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Protesters Should Confront Israeli Tennis Player's Presence In New Zealand

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Chris Ford
Chris Ford

I support the actions of Global Peace and Justice Auckland in protesting the appearance of Israeli tennis player Shahar Peer at the ASB Tennis Open.

I feel that they should be there to let the watching world know that there are New Zealanders who are opposed to the ongoing Israeli presence on Palestinian lands. They are rightly using Peer's presence at the tournament to point out that we, amongst other Western nations, are continuing to welcome Israeli athletes at a time when their continued occupation of Palestine shows no sign of ending.

What would have happened in 1990 when Iraq was occupying Kuwait - in other words, what would have happened had there been an invitation made to an Iraqi player? Would the ASB Open organisers of that year have ever considered inviting an Iraqi tennis player? No, not while the US under George Bush Senior was making a great song and dance over the equally illegal occupation of what was an oil rich, undemocratic emirate.

There are obviously double standards at play here. If anything, we should stand up to all occupying powers, especially the Israelis whose brutal oppression of the Palestinian people is descipable. Israel should know better in this respect given the sad history of anti-semitism against the Jewish people.

Therefore, it amazes me as to why the Israelis have sought to build a barrier wall to not only keep out suicide bombers but ordinary Palestinians themselves. What the Israelis have done throughout their occupation of the West Bank and Gaza Strip is to effectively constrain the economic, social, political and civil rights of the Palestinian people. What the Israelis have done is to effectively practise apartheid against the Palestinian people by first occupying their land, then building illegal settlements on it and then confining the subjugated population to what are effectively (as they were in South Africa) bantustans or ghettoes.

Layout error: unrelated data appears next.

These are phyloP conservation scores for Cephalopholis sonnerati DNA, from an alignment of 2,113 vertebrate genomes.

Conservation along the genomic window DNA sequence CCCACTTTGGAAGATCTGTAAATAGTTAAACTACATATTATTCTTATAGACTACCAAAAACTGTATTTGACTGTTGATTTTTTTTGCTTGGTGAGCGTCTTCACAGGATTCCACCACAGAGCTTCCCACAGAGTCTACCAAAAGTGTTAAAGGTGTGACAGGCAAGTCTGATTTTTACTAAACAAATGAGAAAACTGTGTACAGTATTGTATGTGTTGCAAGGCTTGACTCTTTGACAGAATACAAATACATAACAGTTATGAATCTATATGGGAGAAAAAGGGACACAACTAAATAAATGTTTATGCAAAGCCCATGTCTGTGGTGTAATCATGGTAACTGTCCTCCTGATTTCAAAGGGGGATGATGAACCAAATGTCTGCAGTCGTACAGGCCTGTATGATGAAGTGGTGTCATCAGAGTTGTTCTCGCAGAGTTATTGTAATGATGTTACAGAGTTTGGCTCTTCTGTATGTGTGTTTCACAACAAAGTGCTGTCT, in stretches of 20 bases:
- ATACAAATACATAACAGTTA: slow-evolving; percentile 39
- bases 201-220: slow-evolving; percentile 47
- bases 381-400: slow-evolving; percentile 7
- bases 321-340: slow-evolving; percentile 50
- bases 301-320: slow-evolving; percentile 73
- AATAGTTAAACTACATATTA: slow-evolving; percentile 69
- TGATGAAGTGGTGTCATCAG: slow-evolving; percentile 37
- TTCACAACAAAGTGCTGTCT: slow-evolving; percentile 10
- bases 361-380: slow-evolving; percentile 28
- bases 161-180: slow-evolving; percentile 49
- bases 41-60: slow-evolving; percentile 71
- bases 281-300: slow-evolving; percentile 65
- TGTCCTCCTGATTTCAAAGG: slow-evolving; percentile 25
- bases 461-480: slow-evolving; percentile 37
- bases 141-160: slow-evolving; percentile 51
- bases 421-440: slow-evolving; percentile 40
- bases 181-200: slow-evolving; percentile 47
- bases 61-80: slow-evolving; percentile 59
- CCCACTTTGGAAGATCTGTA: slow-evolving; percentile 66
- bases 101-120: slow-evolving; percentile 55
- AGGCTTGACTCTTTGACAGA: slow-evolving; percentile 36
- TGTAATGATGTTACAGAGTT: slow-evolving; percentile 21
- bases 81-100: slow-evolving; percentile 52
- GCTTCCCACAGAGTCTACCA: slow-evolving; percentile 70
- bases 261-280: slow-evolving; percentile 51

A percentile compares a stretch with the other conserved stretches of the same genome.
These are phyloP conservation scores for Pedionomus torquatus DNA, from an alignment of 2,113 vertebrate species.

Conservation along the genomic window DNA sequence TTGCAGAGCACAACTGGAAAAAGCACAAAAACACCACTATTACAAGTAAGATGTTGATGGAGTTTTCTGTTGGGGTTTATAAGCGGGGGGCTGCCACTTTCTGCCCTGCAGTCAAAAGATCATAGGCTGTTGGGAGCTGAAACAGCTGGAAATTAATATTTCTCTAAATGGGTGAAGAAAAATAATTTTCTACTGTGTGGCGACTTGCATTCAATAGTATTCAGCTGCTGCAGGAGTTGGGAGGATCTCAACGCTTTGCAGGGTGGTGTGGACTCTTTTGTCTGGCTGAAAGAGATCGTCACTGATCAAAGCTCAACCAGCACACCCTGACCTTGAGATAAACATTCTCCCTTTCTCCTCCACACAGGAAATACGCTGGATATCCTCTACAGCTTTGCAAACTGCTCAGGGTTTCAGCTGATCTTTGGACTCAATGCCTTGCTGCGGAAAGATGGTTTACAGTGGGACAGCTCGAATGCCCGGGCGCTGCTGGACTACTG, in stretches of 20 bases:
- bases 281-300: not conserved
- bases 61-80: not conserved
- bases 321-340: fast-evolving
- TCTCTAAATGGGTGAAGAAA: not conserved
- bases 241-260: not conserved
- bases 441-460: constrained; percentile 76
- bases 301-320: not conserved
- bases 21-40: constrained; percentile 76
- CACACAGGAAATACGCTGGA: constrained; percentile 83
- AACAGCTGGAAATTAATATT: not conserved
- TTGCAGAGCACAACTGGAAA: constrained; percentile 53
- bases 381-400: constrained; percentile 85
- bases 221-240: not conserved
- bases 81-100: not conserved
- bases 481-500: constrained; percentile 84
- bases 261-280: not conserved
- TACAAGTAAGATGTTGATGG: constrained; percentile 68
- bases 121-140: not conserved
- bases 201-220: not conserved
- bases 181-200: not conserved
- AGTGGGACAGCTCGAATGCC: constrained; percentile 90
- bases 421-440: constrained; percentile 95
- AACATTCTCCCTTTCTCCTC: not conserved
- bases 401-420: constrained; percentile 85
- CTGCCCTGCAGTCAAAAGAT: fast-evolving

This is why veteran social justice campaigner and former anti-apartheid activist John Minto is spearheading the renewed round of protests against Peer. What he and his group Global Peace and Justice are saying is that many New Zealanders were opposed to sporting and cultural contacts with apartheid South Africa - so now why not revive the spirit of the old anti-apartheid movement and this time turn our attention to the newest practitioner of apartheid, Israel?

I say that's a great idea. If Israel isn't interested (for both economic and strategic reasons) in participating in the so-called peace process, then it's time to exert pressure on the country through other means. The primary means of doing so should be through imposing economic, military, sporting and cultural sanctions on Israel so that it is forced to withdraw from the Palestinian territories and back to its pre-1967 borders. Let's not forget that sanctions were successfully applied against apartheid South Africa.

While it may seem to some people that it's not fair to single out Peer, what must be remembered is that she has not come out and condemned Israeli policy as the Global Peace and Justice protesters have asked. That's why, in the current environment, it would be best for the UN General Assembly to impose sanctions on Israel so that all Israeli athletes and performers get the message, as do the wider Israeli public, that their occupation of Palestine is wrong.

By temporarily freezing sporting, cultural, military and economic contacts with Israel, we might be able to relieve the suffering of the Palestinian people and, through those means, induce the conditions that will lead to a lasting peace embracing both Israelis and Palestinians.



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